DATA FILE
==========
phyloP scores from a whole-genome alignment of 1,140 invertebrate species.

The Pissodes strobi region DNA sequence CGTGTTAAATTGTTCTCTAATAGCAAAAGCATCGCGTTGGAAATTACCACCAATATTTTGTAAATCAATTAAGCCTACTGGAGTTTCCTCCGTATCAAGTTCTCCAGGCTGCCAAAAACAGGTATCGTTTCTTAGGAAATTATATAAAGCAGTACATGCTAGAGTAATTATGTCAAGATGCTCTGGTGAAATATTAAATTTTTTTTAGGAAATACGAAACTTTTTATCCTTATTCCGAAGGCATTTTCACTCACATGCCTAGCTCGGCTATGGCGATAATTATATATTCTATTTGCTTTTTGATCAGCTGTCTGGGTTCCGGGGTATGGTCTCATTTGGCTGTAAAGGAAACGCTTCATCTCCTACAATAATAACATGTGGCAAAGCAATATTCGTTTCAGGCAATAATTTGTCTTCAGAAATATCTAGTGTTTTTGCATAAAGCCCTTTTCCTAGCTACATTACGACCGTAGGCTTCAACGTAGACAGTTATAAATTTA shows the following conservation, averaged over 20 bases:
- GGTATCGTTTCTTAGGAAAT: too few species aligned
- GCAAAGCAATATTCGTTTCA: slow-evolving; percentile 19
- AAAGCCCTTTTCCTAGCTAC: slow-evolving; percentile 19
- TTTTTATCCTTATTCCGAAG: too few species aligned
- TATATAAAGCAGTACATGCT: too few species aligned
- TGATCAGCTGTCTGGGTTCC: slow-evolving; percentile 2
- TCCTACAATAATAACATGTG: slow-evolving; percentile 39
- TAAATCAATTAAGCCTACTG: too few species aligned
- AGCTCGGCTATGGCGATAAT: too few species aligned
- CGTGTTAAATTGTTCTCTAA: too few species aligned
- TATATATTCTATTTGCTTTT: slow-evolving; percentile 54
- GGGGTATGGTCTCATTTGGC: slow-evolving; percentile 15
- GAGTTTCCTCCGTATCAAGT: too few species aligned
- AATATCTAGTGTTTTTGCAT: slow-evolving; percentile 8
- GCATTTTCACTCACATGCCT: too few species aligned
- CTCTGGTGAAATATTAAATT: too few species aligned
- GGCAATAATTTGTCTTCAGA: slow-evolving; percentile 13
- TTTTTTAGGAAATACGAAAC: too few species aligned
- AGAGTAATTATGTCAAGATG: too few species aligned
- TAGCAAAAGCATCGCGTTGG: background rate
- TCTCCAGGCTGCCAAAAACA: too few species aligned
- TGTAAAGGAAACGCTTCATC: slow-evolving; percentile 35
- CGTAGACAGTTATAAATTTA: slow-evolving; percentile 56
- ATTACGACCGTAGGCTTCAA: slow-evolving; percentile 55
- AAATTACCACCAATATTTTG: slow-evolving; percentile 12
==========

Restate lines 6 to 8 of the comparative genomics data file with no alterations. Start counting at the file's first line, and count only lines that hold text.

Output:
- TTTTTATCCTTATTCCGAAG: too few species aligned
- TATATAAAGCAGTACATGCT: too few species aligned
- TGATCAGCTGTCTGGGTTCC: slow-evolving; percentile 2